As I write this, the holiday season is in full swing and I am thinking about some of the things for which I am thankful: cheap and abundant ammo, neighbors who have long since learned to stop complaining about the sound of gunfire, night sights, the gentle sounds of brass hitting the ground… These are a few of my favorite things.
Yep, the holidays are here. It’s the time of the year when families, no matter how dysfunctional, gather together to celebrate—um—something. The celebration is different for everyone and I won’t judge. But I won’t join in either. I think we should be happy about what we have and what we’ve accomplished every day of the year. If we set aside a single day we tend to forget during the rest of the year and fall into the trap of complaining and not really doing anything to improve our lot in life.
I’m not one of those “Christmas letter” people either. You know the type; the folks who attempt to stay in touch once a year by creating a letter recapping all of their family successes and setbacks. They then stuff said letter into an envelope containing a Christmas card showing a picture of the whole family, sometimes in (ugh) matching sweaters. You know what? Close friends tell you that stuff as it happens. And close friends listen to those stories. The Christmas letter is just another example of how self-absorbed many citizens of this nation have become. It is as if someone is telling me, “Oh, I was just too busy to stop what I was doing and celebrate my son’s scholarship. But now, several months after the fact, I will go out of my way to bring you up to speed.” I hate that. And I typically reserve the use of the word “hate” for things like tabloid journalism and steamed broccoli that has grown cold.
I think this year I will create a funny little Christmas card with the picture I’ve included here. It will read: Happiness is a warm barrel. Thinking of you. Not while shooting, of course, but other times. Have a great year.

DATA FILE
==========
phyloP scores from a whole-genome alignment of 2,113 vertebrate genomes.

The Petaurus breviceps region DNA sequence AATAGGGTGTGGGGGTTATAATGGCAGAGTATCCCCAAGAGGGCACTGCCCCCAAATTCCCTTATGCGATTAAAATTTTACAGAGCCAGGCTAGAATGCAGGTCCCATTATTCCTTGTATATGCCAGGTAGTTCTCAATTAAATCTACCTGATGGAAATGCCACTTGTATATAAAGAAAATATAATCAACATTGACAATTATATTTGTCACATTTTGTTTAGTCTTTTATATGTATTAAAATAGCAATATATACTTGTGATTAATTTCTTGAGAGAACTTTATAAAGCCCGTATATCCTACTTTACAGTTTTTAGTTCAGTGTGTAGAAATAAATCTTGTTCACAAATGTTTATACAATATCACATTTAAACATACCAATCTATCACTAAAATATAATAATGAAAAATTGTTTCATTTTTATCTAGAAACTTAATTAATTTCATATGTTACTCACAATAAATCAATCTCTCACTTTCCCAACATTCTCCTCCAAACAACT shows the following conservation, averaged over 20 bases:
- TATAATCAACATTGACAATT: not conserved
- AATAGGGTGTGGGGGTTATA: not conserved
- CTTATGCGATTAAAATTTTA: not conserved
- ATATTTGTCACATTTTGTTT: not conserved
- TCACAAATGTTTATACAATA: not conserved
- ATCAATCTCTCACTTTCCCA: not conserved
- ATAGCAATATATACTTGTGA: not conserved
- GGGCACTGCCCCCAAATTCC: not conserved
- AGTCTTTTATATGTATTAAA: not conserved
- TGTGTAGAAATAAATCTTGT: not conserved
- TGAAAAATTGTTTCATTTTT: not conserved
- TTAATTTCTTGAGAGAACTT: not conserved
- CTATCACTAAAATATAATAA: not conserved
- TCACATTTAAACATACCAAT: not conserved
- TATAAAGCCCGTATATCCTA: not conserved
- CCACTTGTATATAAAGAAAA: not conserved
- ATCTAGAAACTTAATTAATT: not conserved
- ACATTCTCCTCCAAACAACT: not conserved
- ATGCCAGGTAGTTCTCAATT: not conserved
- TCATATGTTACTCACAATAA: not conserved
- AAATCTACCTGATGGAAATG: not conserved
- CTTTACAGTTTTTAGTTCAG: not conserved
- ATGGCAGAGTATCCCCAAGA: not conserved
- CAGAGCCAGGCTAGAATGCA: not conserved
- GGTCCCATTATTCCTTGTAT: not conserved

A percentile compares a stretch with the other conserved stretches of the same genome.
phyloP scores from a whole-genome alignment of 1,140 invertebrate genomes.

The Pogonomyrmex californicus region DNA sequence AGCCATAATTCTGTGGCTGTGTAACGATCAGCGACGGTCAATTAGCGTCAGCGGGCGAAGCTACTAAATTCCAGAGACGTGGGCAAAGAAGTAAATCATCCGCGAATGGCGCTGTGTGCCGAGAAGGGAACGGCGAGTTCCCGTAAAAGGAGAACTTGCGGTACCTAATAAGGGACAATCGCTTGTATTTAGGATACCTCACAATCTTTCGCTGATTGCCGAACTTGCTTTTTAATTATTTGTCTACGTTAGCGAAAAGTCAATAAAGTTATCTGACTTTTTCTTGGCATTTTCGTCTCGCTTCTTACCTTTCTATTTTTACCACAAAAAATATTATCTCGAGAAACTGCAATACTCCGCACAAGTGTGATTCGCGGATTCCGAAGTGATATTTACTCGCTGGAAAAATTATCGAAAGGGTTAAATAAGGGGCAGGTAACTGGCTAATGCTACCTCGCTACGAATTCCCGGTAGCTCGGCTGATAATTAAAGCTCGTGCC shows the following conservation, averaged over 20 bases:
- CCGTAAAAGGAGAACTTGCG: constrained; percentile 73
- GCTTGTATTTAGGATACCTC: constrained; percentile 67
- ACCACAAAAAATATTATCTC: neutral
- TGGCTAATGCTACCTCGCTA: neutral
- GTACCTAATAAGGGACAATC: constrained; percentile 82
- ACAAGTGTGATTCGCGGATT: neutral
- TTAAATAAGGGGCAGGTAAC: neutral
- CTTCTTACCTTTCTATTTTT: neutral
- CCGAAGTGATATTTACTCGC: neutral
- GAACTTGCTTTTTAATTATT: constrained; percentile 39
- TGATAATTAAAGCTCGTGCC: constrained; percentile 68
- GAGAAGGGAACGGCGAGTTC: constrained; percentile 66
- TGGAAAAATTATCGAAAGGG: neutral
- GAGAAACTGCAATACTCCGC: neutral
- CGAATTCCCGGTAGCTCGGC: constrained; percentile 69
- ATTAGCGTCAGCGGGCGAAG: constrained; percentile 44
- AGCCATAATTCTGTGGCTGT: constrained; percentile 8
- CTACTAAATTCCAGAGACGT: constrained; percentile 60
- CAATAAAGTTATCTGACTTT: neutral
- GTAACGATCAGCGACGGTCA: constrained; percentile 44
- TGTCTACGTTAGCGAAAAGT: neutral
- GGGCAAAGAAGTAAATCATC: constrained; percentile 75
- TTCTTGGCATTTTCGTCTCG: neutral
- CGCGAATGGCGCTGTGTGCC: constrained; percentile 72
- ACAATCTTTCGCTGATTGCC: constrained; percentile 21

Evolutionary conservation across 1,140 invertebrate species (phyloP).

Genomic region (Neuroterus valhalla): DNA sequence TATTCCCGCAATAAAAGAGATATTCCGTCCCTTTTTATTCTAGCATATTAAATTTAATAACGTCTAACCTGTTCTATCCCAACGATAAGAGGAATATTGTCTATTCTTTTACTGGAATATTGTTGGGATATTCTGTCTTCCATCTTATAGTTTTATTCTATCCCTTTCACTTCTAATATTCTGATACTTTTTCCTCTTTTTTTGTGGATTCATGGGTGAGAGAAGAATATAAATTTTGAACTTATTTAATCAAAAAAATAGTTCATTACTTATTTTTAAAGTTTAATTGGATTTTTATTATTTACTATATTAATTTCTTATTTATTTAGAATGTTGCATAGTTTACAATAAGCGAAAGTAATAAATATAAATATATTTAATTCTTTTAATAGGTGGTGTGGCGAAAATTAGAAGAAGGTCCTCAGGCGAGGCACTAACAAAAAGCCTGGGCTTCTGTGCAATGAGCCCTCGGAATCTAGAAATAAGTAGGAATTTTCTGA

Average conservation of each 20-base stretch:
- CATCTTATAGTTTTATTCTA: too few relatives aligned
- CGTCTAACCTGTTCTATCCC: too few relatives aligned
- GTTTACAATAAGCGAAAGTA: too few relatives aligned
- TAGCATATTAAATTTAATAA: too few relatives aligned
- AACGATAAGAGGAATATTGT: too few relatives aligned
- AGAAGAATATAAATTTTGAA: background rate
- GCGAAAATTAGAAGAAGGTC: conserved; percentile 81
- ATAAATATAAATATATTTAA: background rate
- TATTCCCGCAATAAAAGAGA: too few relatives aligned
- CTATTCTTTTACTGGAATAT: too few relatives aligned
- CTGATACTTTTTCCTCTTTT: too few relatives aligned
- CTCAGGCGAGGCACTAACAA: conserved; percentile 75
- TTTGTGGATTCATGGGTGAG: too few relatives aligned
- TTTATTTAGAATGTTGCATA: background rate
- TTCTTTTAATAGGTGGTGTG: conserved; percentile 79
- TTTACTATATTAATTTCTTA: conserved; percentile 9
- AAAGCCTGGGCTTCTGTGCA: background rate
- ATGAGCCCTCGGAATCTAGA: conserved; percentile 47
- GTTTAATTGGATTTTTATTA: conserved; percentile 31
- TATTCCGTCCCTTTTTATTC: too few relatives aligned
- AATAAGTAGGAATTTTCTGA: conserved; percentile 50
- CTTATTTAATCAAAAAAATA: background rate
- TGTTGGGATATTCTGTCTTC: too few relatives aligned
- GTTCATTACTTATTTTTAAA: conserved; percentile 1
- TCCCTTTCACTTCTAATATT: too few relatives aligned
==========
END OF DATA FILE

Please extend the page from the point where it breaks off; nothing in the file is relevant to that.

So, by now you are likely thinking, “What in the hell does all this have to do with the Concealed Carry Report?” And I would expect nothing less. The readers of this report are bright, intelligent people and when a writer starts to wander, I expect them to wonder. So, here is the tie-in: Wait for it…
A “holiday” approach will not save your Second Amendment rights. If you set aside one day a year to be thankful for your rights, or if you try to recap all that has happened in the past year on one day (say election day), you are as underwhelming as Biff, Judy and the kids in their reindeer sweaters.
Preserving your rights is a lifestyle choice. It is something you should do every day. Get educated. Learn the issues and be able to speak clearly as you defend your side of the debate. Invite non-shooters to the range. Don’t take them to a gathering at a bonfire where Bubba is shooting beer cans in the dark. Take them to the range. Talk to them about the importance of firearms safety and the precision and practice required to master the skill of shooting.
Most importantly, become an advocate for the shooting lifestyle. Write to your elected representatives regularly. Become active at your local shooting range. Teach hunter education. Volunteer to talk about firearms safety at your local school. They may turn you down, but they will begin thinking about gun safety and you will be the person they think of. Are you up to that?
Don’t send me a letter after Election Day telling me how things have gone to hell. Get to work day in and day out advocating what you believe. That is the only way this will work.